The plot in a nutshell: Just two days before her 16th birthday, perennial foster child Lux (Britt Robertson) wants just one thing: to be emancipated. And she'll get her wish too, if she can track down her birth parents and have them sign away their rights to her. Up first: manchild Nate "Baze" Bazile (Kristoffer Polaha), whose aspirations don't involve much beyond sleeping above/drinking at his bar alongside roommates/fellow slackers Math (Austin Basis) and Jamie (Reggie Austin). Shocked to have the product of a Spin Doctors/Zima-fueled tryst from high school suddenly appear on his doorstep, Baze nevertheless agrees to help Lux in her quest. "Mom," much to Lux and his pals' surprise, then turns out to be Cate Cassidy (Shiri Appleby), host of Portland's popular K100 "Morning Madness" radio show. Billed as the city's tough-talking, unlucky-in-love sidekick to co-host Ryan Thomas (Kerr Smith), she nevertheless may have found "the one" in nice guy Ryan. Their relationship however hits the skids with the return of Baze/arrival of Lux as the pair open up all sorts of old wounds from the past. Lux however will have none of Baze and Cate's bickering as she deftly proclaims, in a sure-to-be-promoted quote, "You both can't be parents, you both need parents!" And despite their signatures, the judge shoots down Lux's emancipation petition, instead ordering her into the temporary joint custody of Baze and Cate. Thankfully, they just might be right people for the job.

What works: Old school WB in the best possible way, "Life" may be both the sappiest and the smartest show to come out the netlet to date. It all begins with the collective awesomeness that is Britt Robertson, Kristoffer Polaha, Shiri Appleby and Kerr Smith. Effortlessly charming, stunningly empathetic and an all around a joy to watch, our central quartet make what could be written off as a silly premise - two opposites must now raise the precocious product of their one night stand from high school! - into a surprisingly poignant tale about love and forgiveness. Britt Robertson will break your heart at least once in the pilot as her wise-beyond-her years, "Juno"-esque Lux simply asks the world why no one loves her. Credit writer Liz Tigelaar and director Gary Fleder for answering that question with two very real responses. In Baze's case, he didn't know about her but now that she's here, she's somehow unlocked an - for the lack of a better word - unexpectedly paternal part of himself. For Cate, it's the full grown reminder of a decade and a half of shame and mistrust as a result of her decision to give Lux up for adoption, one that becomes all the more soul crushing after learning she never got adopted. Now in order to take care of Lux she'll have to do the previously unthinkable - fix herself. In other words, both Baze and Cate definitely need some growing up - and Lux is the kick they need to do it. It's a wonderfully adult take on your typical quarterlife crisis as I genuinely want to know what made these people who they are and see what they become.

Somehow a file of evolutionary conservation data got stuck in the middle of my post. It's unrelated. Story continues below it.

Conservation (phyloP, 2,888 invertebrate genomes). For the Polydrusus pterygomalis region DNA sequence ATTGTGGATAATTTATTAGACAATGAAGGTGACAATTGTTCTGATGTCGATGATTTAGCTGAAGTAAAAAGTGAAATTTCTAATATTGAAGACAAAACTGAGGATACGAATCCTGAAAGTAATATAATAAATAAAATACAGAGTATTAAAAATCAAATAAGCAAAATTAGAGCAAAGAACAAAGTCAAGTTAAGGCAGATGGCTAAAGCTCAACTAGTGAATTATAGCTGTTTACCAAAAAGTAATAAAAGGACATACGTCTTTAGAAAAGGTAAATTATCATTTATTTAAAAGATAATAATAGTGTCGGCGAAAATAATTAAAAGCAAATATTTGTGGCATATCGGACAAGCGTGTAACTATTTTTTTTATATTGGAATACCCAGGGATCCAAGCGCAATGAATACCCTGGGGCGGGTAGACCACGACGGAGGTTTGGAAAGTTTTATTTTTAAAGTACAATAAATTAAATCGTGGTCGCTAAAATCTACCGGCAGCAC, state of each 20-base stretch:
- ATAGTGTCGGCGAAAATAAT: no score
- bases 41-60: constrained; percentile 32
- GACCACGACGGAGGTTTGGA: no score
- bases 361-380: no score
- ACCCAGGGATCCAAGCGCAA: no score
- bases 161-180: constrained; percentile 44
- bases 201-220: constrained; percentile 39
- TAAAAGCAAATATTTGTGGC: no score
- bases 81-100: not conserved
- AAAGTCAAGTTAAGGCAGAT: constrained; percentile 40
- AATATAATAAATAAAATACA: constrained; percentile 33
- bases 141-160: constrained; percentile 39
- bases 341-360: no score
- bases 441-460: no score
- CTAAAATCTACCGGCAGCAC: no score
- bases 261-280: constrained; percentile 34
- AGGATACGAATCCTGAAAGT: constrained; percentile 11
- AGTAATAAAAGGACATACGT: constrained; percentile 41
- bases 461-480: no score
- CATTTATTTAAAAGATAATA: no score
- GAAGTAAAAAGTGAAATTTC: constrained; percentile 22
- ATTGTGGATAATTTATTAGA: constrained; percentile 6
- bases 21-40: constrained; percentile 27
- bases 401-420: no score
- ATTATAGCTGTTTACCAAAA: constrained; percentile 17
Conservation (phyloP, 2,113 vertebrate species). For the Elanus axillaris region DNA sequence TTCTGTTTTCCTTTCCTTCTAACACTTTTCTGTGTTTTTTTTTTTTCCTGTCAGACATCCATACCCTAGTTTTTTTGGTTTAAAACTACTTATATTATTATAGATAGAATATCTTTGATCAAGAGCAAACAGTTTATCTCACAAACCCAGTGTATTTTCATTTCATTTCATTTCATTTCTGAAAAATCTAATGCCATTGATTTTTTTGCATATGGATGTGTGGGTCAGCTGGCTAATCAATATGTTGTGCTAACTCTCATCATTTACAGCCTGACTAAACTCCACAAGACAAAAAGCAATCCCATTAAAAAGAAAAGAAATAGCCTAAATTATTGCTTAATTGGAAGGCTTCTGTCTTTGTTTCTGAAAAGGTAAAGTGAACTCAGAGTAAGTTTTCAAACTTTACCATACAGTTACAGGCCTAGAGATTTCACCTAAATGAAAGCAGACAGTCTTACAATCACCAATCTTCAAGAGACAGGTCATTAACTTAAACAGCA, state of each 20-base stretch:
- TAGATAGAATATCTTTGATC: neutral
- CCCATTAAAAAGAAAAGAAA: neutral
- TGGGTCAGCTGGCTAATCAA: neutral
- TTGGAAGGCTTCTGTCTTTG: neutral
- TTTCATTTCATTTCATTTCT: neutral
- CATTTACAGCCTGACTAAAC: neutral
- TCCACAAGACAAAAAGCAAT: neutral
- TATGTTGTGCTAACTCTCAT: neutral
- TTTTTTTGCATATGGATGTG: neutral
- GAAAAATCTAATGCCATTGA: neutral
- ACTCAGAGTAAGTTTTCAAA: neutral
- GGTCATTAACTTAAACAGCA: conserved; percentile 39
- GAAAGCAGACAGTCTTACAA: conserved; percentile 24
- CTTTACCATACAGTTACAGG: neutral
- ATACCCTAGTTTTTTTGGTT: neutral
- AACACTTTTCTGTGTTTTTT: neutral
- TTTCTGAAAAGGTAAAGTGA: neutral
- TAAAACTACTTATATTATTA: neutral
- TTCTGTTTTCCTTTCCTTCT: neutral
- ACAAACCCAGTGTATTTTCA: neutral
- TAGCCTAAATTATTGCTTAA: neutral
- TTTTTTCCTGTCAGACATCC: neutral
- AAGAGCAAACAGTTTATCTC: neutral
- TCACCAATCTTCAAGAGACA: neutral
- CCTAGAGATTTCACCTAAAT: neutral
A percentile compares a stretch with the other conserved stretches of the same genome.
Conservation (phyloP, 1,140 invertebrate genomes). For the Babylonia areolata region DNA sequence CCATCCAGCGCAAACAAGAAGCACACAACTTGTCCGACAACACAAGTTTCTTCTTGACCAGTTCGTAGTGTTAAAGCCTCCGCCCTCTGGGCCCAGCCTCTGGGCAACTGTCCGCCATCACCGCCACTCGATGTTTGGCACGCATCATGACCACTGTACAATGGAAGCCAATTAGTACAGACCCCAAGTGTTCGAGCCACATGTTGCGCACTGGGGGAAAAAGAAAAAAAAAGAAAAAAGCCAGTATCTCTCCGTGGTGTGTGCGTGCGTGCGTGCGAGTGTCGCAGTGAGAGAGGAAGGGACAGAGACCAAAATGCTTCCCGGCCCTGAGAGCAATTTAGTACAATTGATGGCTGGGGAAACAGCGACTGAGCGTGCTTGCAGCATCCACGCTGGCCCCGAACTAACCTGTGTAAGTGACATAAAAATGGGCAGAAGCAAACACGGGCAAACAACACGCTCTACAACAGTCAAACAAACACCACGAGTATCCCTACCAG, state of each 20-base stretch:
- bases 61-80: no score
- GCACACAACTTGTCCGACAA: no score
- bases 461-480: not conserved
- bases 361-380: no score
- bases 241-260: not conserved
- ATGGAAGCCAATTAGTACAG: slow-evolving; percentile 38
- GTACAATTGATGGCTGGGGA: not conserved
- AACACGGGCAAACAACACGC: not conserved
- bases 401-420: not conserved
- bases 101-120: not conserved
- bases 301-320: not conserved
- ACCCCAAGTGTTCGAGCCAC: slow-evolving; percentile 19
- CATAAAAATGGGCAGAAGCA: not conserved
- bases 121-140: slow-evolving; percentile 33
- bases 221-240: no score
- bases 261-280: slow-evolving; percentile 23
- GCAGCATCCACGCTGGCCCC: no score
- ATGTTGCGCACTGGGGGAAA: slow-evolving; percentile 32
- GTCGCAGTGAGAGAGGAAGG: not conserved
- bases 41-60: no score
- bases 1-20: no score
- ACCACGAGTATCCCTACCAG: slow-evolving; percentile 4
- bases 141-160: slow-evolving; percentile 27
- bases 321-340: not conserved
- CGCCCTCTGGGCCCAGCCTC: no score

What doesn't: The show admittedly can get a little too saccharine at times. For instance, Lux wasn't adopted because of congenital heart defect - she literally had a hole in her heart; while Lux also reveals that she's been a lifelong "Morning Madness" fan, meaning her mother had in effect been a part of her life all along. These types of blatant tugs on the heartstrings, while forgivable, still feel kind of unnecessary. All in all though...

The bottom line: ...it's the start of a beautifully charming series.

  [june 2009]